The Maasai indigenous people living in Narasha village in Olkaria region, Nakuru County, have historically used their ancestrally owned land for pastoral purposes, keeping livestock such as cows and goats and moving from one area to another to allow the livestock to graze. However, this pastoralist lifestyle has been subjected to increasing encroachment by farmers and developers. Three parcels of land in this area, collectively known as Maiella Land, have been subject to legal disputes for decades.


The Maasai people were denied their right to vote during the colonial era, and their leaders were forced to sign contracts to temporarily lease their territory to the British administration. This marked the start of the community's problems. Following Kenya's independence, several local companies and individuals created farms and businesses in the area, capitalising on the Maasai community's marginalisation and fragility and depriving them of their land.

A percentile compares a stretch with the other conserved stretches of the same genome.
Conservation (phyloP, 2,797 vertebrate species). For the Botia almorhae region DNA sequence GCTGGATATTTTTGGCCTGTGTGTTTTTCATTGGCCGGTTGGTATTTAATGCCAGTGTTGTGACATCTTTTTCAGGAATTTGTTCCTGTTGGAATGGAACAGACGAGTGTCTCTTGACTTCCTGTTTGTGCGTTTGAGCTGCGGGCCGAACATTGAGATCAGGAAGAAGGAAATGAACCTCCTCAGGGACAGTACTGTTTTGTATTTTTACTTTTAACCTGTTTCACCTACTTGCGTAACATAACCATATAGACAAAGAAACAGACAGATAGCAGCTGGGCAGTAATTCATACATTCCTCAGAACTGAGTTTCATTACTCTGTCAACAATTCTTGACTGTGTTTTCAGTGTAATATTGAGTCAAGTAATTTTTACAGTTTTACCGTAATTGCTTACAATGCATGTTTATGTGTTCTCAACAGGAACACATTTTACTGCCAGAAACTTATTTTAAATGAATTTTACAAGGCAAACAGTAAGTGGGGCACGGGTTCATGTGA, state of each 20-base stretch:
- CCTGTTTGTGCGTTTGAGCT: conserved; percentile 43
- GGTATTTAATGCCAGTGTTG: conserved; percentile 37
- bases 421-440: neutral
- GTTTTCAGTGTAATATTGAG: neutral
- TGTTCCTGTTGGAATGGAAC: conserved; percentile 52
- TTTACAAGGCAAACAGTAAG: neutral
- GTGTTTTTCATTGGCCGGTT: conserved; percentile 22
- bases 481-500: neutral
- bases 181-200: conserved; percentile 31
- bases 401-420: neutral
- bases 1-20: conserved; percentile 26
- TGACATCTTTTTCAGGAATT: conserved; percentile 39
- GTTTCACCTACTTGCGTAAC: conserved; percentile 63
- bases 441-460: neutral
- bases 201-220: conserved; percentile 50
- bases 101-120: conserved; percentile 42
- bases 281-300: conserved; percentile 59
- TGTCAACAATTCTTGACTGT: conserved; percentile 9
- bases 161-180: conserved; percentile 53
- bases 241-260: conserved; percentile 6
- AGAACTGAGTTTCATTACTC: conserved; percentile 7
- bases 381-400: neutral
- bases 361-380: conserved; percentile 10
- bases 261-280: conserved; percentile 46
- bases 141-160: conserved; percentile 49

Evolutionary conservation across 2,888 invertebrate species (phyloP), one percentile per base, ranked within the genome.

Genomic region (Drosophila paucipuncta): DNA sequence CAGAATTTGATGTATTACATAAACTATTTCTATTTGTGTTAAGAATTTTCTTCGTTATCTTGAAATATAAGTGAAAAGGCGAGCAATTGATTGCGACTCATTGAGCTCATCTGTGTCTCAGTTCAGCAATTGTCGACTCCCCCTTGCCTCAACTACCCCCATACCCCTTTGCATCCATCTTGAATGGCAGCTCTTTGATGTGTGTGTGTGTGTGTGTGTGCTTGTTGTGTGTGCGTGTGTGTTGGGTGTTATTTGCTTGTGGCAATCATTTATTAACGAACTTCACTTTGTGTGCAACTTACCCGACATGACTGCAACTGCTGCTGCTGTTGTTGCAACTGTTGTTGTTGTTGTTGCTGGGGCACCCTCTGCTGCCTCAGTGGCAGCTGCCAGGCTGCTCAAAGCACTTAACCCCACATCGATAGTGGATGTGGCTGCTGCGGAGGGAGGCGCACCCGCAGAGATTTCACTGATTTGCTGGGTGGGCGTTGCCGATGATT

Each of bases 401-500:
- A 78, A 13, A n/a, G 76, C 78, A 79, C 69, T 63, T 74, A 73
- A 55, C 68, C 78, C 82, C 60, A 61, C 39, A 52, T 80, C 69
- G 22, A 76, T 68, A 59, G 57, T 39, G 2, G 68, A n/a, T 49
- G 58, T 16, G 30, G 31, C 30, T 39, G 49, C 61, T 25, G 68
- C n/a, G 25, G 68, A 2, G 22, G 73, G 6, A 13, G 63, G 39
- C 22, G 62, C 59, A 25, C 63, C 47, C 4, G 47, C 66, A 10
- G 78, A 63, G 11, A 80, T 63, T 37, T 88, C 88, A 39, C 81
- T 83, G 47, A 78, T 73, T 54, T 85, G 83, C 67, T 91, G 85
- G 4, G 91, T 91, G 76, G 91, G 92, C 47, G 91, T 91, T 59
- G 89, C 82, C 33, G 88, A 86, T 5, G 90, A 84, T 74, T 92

The Maasai now face an additional challenge. The Olkaria region has high resource potential, leading to the development of geothermal power plants by the state and internationally owned companies. However, geothermal exploration in the area is incompatible with the existing land use patterns of the pastoralist Maasai communities, as they do not have sufficient land to enable their livestock to graze or find water. As a result, they face forced evictions, attacks and arrests, loss of their means of livelihood, environmental pollution and economic vulnerability.